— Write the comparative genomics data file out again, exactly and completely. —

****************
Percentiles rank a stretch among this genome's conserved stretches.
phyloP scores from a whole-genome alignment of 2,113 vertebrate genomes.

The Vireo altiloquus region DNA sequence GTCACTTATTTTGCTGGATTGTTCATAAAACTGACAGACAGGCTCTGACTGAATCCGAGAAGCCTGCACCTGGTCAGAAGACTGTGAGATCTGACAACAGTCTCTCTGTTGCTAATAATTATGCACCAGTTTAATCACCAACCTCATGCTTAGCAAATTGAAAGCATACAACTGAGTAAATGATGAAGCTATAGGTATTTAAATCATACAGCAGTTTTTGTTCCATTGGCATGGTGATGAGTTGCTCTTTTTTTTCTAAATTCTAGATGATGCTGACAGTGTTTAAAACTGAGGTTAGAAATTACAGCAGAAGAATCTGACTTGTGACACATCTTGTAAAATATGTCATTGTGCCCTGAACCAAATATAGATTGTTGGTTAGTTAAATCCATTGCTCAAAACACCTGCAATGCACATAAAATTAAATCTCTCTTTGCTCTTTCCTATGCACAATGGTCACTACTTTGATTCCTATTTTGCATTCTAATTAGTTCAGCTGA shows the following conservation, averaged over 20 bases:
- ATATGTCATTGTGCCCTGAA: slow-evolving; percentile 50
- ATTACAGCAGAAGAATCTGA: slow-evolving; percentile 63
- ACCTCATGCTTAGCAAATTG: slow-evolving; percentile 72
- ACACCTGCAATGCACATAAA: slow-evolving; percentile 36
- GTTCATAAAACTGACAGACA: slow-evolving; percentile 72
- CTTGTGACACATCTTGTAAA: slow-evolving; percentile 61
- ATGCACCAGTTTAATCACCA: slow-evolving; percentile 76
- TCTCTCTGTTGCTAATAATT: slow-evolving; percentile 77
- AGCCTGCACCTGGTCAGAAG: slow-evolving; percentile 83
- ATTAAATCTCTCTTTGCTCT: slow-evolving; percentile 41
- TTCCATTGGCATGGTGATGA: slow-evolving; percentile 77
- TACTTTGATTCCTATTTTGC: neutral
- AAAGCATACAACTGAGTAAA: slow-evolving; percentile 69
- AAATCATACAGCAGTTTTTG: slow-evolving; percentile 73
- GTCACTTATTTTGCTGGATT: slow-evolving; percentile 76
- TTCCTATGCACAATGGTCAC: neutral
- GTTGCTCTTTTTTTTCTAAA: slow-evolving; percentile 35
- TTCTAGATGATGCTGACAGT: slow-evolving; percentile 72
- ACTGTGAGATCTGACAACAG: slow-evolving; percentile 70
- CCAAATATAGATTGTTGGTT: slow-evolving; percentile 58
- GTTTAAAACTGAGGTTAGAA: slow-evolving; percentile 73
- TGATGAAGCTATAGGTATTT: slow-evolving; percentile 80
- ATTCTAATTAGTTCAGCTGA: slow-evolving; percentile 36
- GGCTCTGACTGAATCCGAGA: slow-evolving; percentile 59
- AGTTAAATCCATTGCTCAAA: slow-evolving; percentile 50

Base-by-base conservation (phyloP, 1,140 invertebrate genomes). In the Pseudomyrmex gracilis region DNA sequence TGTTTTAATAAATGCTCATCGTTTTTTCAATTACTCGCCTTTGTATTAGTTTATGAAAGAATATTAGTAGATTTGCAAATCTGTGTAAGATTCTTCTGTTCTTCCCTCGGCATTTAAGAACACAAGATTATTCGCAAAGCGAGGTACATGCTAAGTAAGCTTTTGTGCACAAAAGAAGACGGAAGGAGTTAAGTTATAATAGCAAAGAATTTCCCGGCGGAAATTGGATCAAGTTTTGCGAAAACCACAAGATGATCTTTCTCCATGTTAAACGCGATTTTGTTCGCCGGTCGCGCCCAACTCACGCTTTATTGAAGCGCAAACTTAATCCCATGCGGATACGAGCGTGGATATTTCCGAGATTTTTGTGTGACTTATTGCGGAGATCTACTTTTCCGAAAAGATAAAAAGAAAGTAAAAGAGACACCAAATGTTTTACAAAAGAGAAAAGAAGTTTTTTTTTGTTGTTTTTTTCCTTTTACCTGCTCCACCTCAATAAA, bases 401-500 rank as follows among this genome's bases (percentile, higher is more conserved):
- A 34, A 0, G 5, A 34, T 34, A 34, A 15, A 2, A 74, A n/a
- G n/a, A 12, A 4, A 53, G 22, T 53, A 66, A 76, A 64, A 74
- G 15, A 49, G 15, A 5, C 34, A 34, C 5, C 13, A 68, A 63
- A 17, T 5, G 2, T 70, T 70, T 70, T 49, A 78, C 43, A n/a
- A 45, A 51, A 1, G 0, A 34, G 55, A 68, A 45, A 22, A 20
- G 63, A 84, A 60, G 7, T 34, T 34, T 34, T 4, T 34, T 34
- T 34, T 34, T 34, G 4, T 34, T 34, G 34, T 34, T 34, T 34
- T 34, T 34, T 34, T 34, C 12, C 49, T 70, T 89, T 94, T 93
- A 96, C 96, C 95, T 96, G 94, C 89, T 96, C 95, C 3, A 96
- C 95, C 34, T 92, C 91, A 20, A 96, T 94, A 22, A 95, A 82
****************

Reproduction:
Percentiles rank a stretch among this genome's conserved stretches.
phyloP scores from a whole-genome alignment of 2,113 vertebrate genomes.

The Vireo altiloquus region DNA sequence GTCACTTATTTTGCTGGATTGTTCATAAAACTGACAGACAGGCTCTGACTGAATCCGAGAAGCCTGCACCTGGTCAGAAGACTGTGAGATCTGACAACAGTCTCTCTGTTGCTAATAATTATGCACCAGTTTAATCACCAACCTCATGCTTAGCAAATTGAAAGCATACAACTGAGTAAATGATGAAGCTATAGGTATTTAAATCATACAGCAGTTTTTGTTCCATTGGCATGGTGATGAGTTGCTCTTTTTTTTCTAAATTCTAGATGATGCTGACAGTGTTTAAAACTGAGGTTAGAAATTACAGCAGAAGAATCTGACTTGTGACACATCTTGTAAAATATGTCATTGTGCCCTGAACCAAATATAGATTGTTGGTTAGTTAAATCCATTGCTCAAAACACCTGCAATGCACATAAAATTAAATCTCTCTTTGCTCTTTCCTATGCACAATGGTCACTACTTTGATTCCTATTTTGCATTCTAATTAGTTCAGCTGA shows the following conservation, averaged over 20 bases:
- ATATGTCATTGTGCCCTGAA: slow-evolving; percentile 50
- ATTACAGCAGAAGAATCTGA: slow-evolving; percentile 63
- ACCTCATGCTTAGCAAATTG: slow-evolving; percentile 72
- ACACCTGCAATGCACATAAA: slow-evolving; percentile 36
- GTTCATAAAACTGACAGACA: slow-evolving; percentile 72
- CTTGTGACACATCTTGTAAA: slow-evolving; percentile 61
- ATGCACCAGTTTAATCACCA: slow-evolving; percentile 76
- TCTCTCTGTTGCTAATAATT: slow-evolving; percentile 77
- AGCCTGCACCTGGTCAGAAG: slow-evolving; percentile 83
- ATTAAATCTCTCTTTGCTCT: slow-evolving; percentile 41
- TTCCATTGGCATGGTGATGA: slow-evolving; percentile 77
- TACTTTGATTCCTATTTTGC: neutral
- AAAGCATACAACTGAGTAAA: slow-evolving; percentile 69
- AAATCATACAGCAGTTTTTG: slow-evolving; percentile 73
- GTCACTTATTTTGCTGGATT: slow-evolving; percentile 76
- TTCCTATGCACAATGGTCAC: neutral
- GTTGCTCTTTTTTTTCTAAA: slow-evolving; percentile 35
- TTCTAGATGATGCTGACAGT: slow-evolving; percentile 72
- ACTGTGAGATCTGACAACAG: slow-evolving; percentile 70
- CCAAATATAGATTGTTGGTT: slow-evolving; percentile 58
- GTTTAAAACTGAGGTTAGAA: slow-evolving; percentile 73
- TGATGAAGCTATAGGTATTT: slow-evolving; percentile 80
- ATTCTAATTAGTTCAGCTGA: slow-evolving; percentile 36
- GGCTCTGACTGAATCCGAGA: slow-evolving; percentile 59
- AGTTAAATCCATTGCTCAAA: slow-evolving; percentile 50

Base-by-base conservation (phyloP, 1,140 invertebrate genomes). In the Pseudomyrmex gracilis region DNA sequence TGTTTTAATAAATGCTCATCGTTTTTTCAATTACTCGCCTTTGTATTAGTTTATGAAAGAATATTAGTAGATTTGCAAATCTGTGTAAGATTCTTCTGTTCTTCCCTCGGCATTTAAGAACACAAGATTATTCGCAAAGCGAGGTACATGCTAAGTAAGCTTTTGTGCACAAAAGAAGACGGAAGGAGTTAAGTTATAATAGCAAAGAATTTCCCGGCGGAAATTGGATCAAGTTTTGCGAAAACCACAAGATGATCTTTCTCCATGTTAAACGCGATTTTGTTCGCCGGTCGCGCCCAACTCACGCTTTATTGAAGCGCAAACTTAATCCCATGCGGATACGAGCGTGGATATTTCCGAGATTTTTGTGTGACTTATTGCGGAGATCTACTTTTCCGAAAAGATAAAAAGAAAGTAAAAGAGACACCAAATGTTTTACAAAAGAGAAAAGAAGTTTTTTTTTGTTGTTTTTTTCCTTTTACCTGCTCCACCTCAATAAA, bases 401-500 rank as follows among this genome's bases (percentile, higher is more conserved):
- A 34, A 0, G 5, A 34, T 34, A 34, A 15, A 2, A 74, A n/a
- G n/a, A 12, A 4, A 53, G 22, T 53, A 66, A 76, A 64, A 74
- G 15, A 49, G 15, A 5, C 34, A 34, C 5, C 13, A 68, A 63
- A 17, T 5, G 2, T 70, T 70, T 70, T 49, A 78, C 43, A n/a
- A 45, A 51, A 1, G 0, A 34, G 55, A 68, A 45, A 22, A 20
- G 63, A 84, A 60, G 7, T 34, T 34, T 34, T 4, T 34, T 34
- T 34, T 34, T 34, G 4, T 34, T 34, G 34, T 34, T 34, T 34
- T 34, T 34, T 34, T 34, C 12, C 49, T 70, T 89, T 94, T 93
- A 96, C 96, C 95, T 96, G 94, C 89, T 96, C 95, C 3, A 96
- C 95, C 34, T 92, C 91, A 20, A 96, T 94, A 22, A 95, A 82